Your home is typically the biggest purchase you make in a lifetime and most of us want to be sure we're buying a house that's in good shape.
Home inspectors help in that process, but their report card on your home doesn't come with any guarantees.
Brett Cooper recently relocated from Houston and bought a home in Plano. Before closing he hired an home inspector to make sure everything was in good working order.
"We went over the report, talked about the pool, and having never owned a pool we inquired, 'Does everything look OK? Is it going to function?' and they said yes," Cooper recalled.
During one of his first dips in the pool, Brett noticed a problem at the skimmer.
"The side plaster is completely missing and on the top it wasn't completely missing, but cracked. I was like, "That's odd." This should have been noticed when you did the pool inspection," he said.
Cooper's dad has experience with pools. He also pointed out issues with the foundation the pool equipment was on and said water didn't appear to be circulating very well. This time, he called out a pool expert and was given thousands of dollars worth of repairs the company said were needed.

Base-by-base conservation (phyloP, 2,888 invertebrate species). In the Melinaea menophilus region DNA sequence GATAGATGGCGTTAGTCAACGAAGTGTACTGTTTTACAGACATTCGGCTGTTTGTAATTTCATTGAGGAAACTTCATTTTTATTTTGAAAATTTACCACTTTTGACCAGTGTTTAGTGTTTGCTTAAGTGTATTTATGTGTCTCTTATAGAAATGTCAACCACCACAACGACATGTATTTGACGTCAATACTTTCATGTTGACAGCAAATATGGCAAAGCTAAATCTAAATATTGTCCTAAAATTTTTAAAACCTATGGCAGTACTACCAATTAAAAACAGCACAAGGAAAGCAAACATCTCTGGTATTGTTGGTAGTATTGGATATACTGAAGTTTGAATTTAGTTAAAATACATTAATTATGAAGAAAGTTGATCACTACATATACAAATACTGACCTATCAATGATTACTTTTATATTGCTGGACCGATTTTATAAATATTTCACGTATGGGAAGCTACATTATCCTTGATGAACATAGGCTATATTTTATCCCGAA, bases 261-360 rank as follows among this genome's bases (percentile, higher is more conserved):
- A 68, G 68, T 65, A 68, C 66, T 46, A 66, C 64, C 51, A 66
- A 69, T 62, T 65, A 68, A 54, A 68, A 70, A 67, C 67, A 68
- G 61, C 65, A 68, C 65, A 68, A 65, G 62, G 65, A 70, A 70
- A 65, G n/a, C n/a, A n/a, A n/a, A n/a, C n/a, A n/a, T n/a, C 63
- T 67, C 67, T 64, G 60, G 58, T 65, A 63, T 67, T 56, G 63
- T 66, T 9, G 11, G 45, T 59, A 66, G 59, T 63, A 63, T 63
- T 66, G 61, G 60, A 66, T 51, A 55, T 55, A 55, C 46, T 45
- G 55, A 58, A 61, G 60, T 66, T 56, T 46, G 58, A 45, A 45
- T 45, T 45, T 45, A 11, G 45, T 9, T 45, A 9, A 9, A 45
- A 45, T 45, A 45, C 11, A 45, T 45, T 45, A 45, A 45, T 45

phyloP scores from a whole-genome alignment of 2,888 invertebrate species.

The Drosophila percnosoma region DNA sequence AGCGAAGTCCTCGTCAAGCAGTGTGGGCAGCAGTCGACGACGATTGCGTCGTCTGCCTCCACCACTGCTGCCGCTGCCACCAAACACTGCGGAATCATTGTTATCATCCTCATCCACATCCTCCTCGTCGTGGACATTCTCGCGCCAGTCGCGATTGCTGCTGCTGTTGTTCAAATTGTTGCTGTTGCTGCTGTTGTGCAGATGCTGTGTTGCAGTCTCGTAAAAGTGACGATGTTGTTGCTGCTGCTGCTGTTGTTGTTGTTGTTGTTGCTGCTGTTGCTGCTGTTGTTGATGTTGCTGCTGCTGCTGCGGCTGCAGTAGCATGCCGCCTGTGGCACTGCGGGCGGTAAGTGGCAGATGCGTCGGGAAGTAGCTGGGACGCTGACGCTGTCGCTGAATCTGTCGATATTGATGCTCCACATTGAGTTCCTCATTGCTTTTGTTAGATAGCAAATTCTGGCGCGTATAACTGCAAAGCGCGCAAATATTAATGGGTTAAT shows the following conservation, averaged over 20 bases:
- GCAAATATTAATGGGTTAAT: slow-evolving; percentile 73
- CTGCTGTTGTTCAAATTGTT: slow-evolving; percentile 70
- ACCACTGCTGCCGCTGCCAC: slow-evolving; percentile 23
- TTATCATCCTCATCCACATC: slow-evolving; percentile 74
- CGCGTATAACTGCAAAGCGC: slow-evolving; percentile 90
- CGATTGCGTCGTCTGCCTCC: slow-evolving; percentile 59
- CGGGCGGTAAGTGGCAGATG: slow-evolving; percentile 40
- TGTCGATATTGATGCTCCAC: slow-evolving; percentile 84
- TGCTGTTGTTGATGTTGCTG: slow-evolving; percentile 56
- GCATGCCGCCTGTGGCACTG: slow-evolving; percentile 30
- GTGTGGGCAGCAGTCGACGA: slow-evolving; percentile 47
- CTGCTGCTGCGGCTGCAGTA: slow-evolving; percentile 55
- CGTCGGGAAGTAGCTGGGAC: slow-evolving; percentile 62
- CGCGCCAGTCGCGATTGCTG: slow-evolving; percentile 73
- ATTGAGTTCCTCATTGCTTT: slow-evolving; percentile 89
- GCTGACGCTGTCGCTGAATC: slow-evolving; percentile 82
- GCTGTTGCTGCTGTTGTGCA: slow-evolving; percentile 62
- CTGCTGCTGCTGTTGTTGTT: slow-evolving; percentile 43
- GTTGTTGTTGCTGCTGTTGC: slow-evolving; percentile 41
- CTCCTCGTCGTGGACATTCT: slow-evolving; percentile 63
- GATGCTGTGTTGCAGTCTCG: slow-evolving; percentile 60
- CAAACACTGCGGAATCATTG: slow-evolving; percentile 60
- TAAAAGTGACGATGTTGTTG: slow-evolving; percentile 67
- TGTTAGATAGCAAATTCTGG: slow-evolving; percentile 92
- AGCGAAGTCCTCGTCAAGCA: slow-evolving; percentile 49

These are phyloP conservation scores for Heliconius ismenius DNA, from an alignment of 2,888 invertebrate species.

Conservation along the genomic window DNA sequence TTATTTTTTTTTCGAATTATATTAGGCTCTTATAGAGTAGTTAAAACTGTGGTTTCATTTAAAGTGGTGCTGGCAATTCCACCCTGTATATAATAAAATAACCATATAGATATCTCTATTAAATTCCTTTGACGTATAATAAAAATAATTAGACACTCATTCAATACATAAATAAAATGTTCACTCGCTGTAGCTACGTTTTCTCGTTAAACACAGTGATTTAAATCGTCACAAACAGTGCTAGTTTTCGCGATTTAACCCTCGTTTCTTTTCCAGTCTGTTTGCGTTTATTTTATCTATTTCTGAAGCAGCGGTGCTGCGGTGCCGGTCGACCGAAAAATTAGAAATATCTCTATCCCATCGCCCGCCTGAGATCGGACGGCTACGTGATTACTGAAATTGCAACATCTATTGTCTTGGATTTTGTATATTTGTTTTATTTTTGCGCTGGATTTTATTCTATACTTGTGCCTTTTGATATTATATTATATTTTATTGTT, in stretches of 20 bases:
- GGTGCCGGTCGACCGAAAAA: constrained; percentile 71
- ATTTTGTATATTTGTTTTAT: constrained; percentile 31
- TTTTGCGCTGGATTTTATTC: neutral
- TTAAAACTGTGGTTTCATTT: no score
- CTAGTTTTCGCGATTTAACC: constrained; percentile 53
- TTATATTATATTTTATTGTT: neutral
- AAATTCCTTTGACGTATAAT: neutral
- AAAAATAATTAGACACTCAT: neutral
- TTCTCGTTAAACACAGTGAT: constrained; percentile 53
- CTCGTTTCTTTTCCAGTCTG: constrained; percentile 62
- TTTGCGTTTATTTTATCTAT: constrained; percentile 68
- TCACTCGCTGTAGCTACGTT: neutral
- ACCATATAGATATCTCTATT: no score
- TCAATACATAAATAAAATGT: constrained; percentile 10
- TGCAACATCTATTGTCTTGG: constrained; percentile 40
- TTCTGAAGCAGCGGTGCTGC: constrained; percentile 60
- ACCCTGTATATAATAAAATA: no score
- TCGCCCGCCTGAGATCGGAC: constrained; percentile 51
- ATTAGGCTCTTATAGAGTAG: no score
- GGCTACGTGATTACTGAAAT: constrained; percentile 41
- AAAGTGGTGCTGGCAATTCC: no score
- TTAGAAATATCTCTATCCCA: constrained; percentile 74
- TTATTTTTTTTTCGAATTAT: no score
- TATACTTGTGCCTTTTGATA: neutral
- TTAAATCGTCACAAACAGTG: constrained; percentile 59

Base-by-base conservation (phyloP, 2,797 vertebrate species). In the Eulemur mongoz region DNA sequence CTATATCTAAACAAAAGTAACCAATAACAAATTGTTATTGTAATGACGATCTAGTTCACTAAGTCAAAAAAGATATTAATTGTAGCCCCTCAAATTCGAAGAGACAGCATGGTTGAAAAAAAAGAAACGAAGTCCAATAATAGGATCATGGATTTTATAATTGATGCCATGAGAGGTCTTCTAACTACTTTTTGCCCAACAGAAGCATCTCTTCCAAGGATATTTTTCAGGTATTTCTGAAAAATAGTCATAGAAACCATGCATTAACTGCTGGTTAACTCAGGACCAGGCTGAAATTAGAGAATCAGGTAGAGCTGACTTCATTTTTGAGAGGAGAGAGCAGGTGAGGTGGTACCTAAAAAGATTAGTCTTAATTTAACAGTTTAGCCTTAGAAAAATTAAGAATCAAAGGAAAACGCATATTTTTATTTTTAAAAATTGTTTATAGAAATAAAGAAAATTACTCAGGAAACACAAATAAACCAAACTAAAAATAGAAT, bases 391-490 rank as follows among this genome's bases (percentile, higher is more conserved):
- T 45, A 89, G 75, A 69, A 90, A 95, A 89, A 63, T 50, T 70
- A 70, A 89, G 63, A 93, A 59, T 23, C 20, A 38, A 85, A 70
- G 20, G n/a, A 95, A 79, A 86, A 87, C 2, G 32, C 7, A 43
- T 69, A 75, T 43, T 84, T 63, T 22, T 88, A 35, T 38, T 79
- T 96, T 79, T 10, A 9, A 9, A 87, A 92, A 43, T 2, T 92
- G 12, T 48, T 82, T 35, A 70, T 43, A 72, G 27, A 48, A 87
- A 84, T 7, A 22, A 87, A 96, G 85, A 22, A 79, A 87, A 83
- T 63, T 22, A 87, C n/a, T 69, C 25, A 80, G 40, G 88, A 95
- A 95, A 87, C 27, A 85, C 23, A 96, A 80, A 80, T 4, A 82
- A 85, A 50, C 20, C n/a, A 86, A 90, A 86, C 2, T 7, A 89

Cooper thought the inspector should pay for not catching the problem, but legally no home inspector is under any obligation to be accountable for a problem.
Jim Adams is the president of the Texas Real Estate Commission.
Adams said Texas' standards of practice for inspectors are some of the most strict in the country. But he said there are 3,500 new inspectors in Texas right now and vetting to make sure you get a good one is important.
"We're not perfect. We miss things on occasion," Adams said. "How does an inspector deal with it when he does miss something?"
Cooper had to pay for his repairs out of pocket. We reached out to the inspector, who stood by his report, but agreed to file a claim with his insurance company to see if they find fault.
Cooper waits with a little uncertainty in his mind about the whole inspection process.
The Home Inspectors Association recommends not just taking your realtor's word, but researching your inspector by verifying their license, looking at their education and any disciplinary reports or complaints against them.
You can find all three on the Texas Real Estate Council's website.
If your loan officer doesn't require an inspection, you can also call out people like HVAC companies, roofers and pool builders individually to look at all the items.
It's more complicated, but you're hopefully getting someone who is a bit more of a specialist to let you know if there's a problem lurking in your home.